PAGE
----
In the minds of some plastics processors, medical molding remains something akin to a holy land of high profit margins and constant growth because of an aging population.
That's partially true.
There is strong growth. Many medical molders are projecting healthy sales increases for 1999, mirroring what they saw in 1998.
But some of those same molders are expecting tighter profit margins from increasing consolidation and expansion among both the medical device manufacturers and molders.
The growth and consolidation among molders remains at a much slower pace than among the medical device manufacturers for which many of them work.
Medical plastics processor Ballard Medical Products was bought by consumer and health-care product giant Kimberly-Clark Corp. in late December, acknowledging that it needed either to expand or partner with a larger firm. Some of the larger medical custom molders, such as Nypro Inc. and Tech Group Inc., bought smaller molders or launched joint ventures in new markets.
Molders contacted said they were looking for sales growth of 10-30 percent, with markets like alternative site care, safety syringes, diagnostic devices, drug-delivery and intravenous sets considered strong.
A Merrill Lynch analysis of the medical device market said, for example, that most of the industry's major players would see double-digit earnings growth in 1999, which it termed ``increasingly impressive in light of the disappointments reported across the board in other sectors.''
Health-care spending worldwide rose about 8 percent last year, despite the turmoil in Asia, and is expected to continue at about that pace in 1999, said Doug Small, market manager of medical business for Eastman Chemical Co. in Kingsport, Tenn.
But changes in the medical device marketplace are acting as a reality check.
``The margins are compressing,'' said Tim Reis, health-care business unit manager for GW Plastics Inc. in Bethel, Vt., which does about one-third of its $51 million business in medical molding. ``Consolidation in the marketplace by the big boys is driving competition at a very steep rate, and the way to win competition is to decrease prices.
``It happened in auto and now it's happening in medical,'' he said.
Still, GW plans to add 14 new injection molding machines for medical work, ranging from 35-200 tons, Reis said.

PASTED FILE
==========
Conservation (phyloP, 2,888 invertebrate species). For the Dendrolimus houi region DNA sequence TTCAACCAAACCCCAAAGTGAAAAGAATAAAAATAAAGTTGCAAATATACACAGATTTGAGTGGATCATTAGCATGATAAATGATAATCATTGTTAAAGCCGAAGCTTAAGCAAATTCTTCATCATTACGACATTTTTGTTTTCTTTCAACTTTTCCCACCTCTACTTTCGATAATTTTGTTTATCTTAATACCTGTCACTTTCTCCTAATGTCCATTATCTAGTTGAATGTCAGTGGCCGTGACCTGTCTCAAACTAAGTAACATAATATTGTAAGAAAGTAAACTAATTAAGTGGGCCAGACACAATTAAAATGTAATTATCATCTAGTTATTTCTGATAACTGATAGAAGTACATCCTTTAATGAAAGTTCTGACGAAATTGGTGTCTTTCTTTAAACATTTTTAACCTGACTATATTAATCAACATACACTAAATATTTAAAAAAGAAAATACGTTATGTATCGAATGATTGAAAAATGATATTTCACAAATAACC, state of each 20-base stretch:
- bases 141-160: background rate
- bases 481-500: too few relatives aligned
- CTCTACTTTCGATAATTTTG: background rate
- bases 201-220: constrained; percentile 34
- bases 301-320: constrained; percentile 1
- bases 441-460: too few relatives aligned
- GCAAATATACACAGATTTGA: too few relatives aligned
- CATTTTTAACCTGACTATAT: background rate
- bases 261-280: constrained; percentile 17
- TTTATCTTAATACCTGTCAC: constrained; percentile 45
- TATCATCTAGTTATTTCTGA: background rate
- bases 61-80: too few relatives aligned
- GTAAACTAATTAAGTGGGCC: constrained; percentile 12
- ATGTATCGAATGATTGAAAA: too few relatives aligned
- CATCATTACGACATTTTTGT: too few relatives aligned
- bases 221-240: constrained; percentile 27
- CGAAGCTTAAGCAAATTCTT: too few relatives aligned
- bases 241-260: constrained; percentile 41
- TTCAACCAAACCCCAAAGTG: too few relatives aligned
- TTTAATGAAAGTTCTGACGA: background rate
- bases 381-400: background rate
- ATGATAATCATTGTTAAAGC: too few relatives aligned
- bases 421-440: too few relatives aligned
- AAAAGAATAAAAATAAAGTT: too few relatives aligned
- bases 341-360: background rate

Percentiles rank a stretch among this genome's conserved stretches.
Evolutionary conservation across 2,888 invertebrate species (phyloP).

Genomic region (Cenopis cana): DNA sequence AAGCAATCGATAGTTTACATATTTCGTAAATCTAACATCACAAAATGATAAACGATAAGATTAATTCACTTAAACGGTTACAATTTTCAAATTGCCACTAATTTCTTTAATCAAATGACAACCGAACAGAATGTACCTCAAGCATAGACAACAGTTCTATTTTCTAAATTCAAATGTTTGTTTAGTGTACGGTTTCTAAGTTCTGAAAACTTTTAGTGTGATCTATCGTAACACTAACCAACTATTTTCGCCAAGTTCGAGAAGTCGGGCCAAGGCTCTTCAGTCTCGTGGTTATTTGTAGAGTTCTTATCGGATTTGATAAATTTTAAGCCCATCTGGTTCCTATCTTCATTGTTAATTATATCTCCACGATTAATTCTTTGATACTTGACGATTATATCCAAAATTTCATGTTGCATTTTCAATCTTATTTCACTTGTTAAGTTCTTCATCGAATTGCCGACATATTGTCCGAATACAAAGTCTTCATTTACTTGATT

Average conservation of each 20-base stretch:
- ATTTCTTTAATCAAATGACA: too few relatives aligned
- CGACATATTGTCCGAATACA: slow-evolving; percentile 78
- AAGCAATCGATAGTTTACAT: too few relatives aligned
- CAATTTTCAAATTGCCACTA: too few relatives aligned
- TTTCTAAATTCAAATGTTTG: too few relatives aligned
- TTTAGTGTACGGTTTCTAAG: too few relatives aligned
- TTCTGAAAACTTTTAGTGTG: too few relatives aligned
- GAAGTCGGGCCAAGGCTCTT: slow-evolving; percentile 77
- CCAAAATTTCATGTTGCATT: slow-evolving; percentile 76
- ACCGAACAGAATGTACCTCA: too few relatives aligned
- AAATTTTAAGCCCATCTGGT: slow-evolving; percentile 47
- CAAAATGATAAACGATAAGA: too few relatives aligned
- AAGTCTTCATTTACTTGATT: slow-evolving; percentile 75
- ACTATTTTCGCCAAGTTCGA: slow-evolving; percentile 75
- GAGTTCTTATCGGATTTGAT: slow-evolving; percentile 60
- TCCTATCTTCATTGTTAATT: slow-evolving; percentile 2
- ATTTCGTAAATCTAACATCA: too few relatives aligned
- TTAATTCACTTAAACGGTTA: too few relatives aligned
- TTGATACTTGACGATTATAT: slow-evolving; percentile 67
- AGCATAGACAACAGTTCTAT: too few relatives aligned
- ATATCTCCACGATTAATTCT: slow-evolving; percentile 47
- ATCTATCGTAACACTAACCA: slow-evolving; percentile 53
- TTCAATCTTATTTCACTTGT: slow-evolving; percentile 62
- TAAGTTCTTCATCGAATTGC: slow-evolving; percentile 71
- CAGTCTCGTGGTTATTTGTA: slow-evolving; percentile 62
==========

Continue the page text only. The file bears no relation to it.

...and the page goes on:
Medical margins are in the 5-10 percent range, down from 10-15 percent two or three years ago, said Paul Nickerson, vice president of sales and marketing at Cycles Inc. in Sterling, Mass.
Unimark Plastics Co. expects 10-12 percent growth in its medical business, in spite of closing its Puerto Rican plant because medical device manufacturing slowed there, said Dan Hanlon, vice president of sales and marketing for the Greenville, S.C., firm. Unimark is part of Alltrista Corp.
The margin pressure comes from medical device makers reducing the number of suppliers they deal with, plus competition from larger molders, Hanlon said.
``We see 1999 as a good year, but not everybody shares that,'' said Gerald Sommers, president of custom injection molder Courtesy Corp. in Buffalo Grove, Ill. Courtesy does about half of its $152 million in annual molding sales in the medical market, he said. ``A lot of shops are slow.''
Other molders disputed that. Nypro, for example, saw slowdowns in some plants during the summer from weakness in the electronics and telecommunications markets. But medical remained strong and the telecom business picked up later in the year, said Jim Dolan, business manager of Nypro's health-care group.
Clinton, Mass.-based Nypro, which does about a third of its $373 million in molding business in medical, still sees tremendous opportunities in China and Mexico, and is ready to open a medical molding plant in the Dominican Republic in March, Dolan said.